• You or your partner currently have a sexually transmitted infection.
    • You have bladder infection, or a vaginal or a cervical infection or inflammation.

Follow the advice of your doctor or midwife about when you can resume intercourse after the threat of a miscarriage passes, or you have miscarried, or any other problem resolves.

Other Sexual Activities

Other kinds of sexual activities might increase your chance of a uterine or bladder infection and increase the risk of a miscarriage. Take note of the following:

  • It is okay to have oral sex but if your partner has oral herpes, avoid having him give you oral sex.
  • Also avoid having anal sex followed right after by vaginal sex. Doing so could transfer bacteria from your rectum to your vagina and cervix.
  • Do not let your partner blow air in your vagina because this could allow air into your bloodstream and into your lung circulation (air embolism).

In addition, it is possible the pelvic contractions of an orgasm from any type of sexually arousing activity might complete a threatened miscarriage.

What to Do if You Have Bleeding or Other Symptoms After Sex

Early in your pregnancy, you may experience concerning or problematic symptoms such as:

Bleeding After Sex

If you bleed after sex, it is most likely due to irritation of a very sensitive cervix. You will need to contact your doctor about the bleeding and refrain from having sex until your doctor says it's okay. However, if the bleeding becomes heavy, it may indicate a more serious problem and you should go to the hospital. There are other possible causes of bleeding in the first trimester that could be mistaken for bleeding after sex, such as:

  • Implantation bleeding may occur when the fertilized egg implants in the uterus.
  • Vaginal infection may cause bleeding.
  • Subchorionic bleed (or hemorrhage) is a collection of blood found adjacent to the gestational sac. This blood may eventually absorb into the uterine tissue or it may cause you to bleed vaginally as well.
  • Threatened miscarriage or miscarriage can cause bleeding that is from light spotting to heavy. You may also pass clots and tissue.
  • Ectopic pregnancy is when a fertilized egg implants outside of the uterus and can be a life-threatening condition. You may experience some vaginal bleeding with an ectopic pregnancy, however there can be a significant loss of blood if the ectopic ruptures.
  • Molar pregnancy is the growth of abnormal tissue found in the uterus, however symptoms will be the same as a normal pregnancy. You may experience spotting or bleeding with a molar pregnancy.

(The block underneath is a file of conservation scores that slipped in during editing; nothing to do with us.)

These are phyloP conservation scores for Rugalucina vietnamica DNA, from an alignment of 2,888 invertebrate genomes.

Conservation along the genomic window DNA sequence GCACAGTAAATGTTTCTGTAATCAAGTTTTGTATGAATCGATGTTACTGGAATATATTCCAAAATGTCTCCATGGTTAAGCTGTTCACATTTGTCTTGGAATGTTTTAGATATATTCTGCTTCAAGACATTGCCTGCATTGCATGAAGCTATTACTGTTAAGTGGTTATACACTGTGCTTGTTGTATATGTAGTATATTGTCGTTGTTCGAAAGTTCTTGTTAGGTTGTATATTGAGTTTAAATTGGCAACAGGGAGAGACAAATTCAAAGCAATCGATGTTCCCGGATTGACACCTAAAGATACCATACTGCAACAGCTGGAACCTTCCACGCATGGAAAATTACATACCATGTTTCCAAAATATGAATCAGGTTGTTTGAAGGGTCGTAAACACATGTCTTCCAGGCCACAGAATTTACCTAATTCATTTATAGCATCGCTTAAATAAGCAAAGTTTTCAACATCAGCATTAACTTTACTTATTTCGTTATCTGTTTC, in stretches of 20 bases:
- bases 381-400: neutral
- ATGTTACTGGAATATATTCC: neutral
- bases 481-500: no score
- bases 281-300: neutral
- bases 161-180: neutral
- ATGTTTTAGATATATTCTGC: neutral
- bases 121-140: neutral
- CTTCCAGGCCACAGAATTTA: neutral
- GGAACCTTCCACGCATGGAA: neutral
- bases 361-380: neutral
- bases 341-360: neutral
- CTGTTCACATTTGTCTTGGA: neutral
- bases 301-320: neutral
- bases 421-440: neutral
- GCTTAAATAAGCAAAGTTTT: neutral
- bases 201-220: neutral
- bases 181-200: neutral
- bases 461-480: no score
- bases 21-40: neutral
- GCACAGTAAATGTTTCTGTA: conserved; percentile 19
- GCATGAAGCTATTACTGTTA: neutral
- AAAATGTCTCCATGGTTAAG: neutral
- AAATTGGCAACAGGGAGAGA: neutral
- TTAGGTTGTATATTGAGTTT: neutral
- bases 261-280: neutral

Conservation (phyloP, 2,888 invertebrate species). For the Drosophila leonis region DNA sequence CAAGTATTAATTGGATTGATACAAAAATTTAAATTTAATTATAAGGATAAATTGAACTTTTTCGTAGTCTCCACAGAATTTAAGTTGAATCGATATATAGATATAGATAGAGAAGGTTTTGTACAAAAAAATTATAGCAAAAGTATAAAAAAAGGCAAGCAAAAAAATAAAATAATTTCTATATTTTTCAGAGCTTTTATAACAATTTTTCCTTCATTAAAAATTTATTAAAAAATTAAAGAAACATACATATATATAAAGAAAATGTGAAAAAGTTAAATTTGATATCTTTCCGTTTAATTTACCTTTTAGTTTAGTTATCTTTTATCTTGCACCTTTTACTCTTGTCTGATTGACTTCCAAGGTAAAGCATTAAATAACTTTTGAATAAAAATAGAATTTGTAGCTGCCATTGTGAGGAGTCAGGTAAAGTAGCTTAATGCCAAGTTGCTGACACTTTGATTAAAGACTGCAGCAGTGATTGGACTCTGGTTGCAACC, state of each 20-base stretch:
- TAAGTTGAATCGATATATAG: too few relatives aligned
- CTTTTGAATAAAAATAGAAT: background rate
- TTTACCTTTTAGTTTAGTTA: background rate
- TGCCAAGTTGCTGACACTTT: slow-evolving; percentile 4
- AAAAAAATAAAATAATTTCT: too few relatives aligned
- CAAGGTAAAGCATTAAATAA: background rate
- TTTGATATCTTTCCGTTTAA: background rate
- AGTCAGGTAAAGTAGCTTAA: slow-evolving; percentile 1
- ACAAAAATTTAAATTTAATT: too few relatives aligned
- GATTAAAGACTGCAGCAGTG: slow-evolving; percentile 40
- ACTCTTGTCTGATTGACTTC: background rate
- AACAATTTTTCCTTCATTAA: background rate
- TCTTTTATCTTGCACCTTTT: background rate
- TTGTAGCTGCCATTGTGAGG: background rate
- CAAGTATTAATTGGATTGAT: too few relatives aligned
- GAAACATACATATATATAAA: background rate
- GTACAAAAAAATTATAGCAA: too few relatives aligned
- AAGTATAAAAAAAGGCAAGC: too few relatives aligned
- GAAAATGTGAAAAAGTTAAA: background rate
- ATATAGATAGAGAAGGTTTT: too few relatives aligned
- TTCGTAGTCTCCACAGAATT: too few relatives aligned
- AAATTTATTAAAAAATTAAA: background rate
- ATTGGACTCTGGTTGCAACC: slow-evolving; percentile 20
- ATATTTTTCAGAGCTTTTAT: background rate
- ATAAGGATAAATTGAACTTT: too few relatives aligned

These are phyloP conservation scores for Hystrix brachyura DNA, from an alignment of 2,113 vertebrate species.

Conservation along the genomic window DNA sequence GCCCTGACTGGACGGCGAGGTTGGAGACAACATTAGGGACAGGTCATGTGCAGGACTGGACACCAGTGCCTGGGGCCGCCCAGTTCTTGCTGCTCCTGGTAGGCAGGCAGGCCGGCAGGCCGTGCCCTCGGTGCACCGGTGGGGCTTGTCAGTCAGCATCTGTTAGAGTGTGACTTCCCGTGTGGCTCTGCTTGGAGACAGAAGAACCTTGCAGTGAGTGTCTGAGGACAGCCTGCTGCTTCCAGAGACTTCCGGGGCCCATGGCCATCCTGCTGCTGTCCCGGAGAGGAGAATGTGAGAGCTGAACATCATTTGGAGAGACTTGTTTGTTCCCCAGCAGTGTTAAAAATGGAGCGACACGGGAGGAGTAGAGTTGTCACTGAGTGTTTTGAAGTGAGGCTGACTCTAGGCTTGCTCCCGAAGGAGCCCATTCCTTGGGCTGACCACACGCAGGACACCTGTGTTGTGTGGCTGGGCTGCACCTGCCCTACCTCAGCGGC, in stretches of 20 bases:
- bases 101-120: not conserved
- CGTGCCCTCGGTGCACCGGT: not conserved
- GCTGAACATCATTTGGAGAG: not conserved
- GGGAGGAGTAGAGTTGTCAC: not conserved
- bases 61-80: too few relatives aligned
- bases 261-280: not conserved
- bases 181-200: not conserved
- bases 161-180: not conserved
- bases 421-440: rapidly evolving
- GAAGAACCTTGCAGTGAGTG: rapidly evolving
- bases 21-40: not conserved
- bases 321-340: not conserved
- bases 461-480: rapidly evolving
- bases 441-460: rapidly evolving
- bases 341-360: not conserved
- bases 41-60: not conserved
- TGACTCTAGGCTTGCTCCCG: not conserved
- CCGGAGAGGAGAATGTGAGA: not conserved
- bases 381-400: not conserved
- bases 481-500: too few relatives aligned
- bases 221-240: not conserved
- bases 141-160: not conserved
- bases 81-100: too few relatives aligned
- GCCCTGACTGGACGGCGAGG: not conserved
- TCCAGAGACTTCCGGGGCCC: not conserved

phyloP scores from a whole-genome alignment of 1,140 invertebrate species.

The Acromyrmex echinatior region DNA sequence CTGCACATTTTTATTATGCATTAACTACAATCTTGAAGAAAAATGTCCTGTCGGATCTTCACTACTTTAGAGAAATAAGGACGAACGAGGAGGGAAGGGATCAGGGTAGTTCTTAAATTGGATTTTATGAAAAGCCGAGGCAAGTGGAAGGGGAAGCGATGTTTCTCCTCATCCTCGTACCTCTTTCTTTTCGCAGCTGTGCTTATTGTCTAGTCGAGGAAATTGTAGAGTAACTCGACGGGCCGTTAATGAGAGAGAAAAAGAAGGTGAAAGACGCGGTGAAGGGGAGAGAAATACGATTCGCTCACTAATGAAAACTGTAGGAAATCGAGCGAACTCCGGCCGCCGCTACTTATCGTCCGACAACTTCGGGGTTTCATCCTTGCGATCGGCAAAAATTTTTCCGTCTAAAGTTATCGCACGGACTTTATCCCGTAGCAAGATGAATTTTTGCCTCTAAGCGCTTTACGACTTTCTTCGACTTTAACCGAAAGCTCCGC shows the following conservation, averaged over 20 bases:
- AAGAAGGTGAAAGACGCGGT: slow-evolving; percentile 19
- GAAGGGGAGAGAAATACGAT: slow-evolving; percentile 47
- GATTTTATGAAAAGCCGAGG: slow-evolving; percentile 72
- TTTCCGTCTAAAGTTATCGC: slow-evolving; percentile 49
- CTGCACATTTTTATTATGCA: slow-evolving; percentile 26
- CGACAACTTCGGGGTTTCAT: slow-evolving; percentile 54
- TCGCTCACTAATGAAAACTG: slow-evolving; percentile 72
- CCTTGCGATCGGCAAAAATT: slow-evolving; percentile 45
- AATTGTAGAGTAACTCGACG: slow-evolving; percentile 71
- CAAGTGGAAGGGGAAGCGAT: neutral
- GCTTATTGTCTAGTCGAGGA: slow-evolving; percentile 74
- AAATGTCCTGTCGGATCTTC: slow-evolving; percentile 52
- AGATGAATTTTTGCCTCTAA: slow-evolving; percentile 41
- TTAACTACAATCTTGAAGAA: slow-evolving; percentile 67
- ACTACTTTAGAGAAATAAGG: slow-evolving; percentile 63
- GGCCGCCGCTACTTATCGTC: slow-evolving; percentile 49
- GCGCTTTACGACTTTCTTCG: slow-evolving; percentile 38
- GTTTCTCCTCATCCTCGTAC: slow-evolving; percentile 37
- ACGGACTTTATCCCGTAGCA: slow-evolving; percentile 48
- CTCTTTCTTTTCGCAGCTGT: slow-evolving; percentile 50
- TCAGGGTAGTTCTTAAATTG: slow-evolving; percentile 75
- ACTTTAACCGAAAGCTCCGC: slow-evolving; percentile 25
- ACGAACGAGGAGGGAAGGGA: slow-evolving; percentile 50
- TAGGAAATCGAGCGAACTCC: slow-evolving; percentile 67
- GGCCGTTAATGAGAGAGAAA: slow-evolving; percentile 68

Vaginal Discharge After Sex

It is not unusual to notice vaginal discharge after sex. In the first trimester, there is typically an increase in vaginal discharge due to pregnancy hormones called leukorrhea. This is considered normal and is often an early sign of pregnancy. However, if you notice the discharge has changed color or has a mild to strong odor, this may be a sign of a vaginal infection or an STD and you should contact your doctor immediately.

Pain During or After Sex

If you experience pain during sex early in your pregnancy, this may be considered normal. Since your uterus is growing and there's more blood flow feeding the pelvic area to help support the pregnancy, this may cause discomfort sex. You may want to try intercourse from behind or being on top which may be more comfortable positions at this time during your pregnancy. Actually, most sexual positions are okay during early pregnancy as long as it's comfortable for you. However, if the pain is unusual, severe or continues after you have finished having sex, you should call your doctor. This could indicate the possibility of an infection and STD or an ectopic pregnancy.

Discuss Your Concerns About First Trimester Sex

Sex during the first weeks of pregnancy will not harm you or your fetus as long as you have no signs or symptoms of a miscarriage or other complicating factors. Talk with your doctor or certified nurse midwife about your concerns and risk factors if you have questions or fears of having sex during your pregnancy or you are worried about changes in your desire for sex.

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Avoiding Sex in the First Weeks of Pregnancy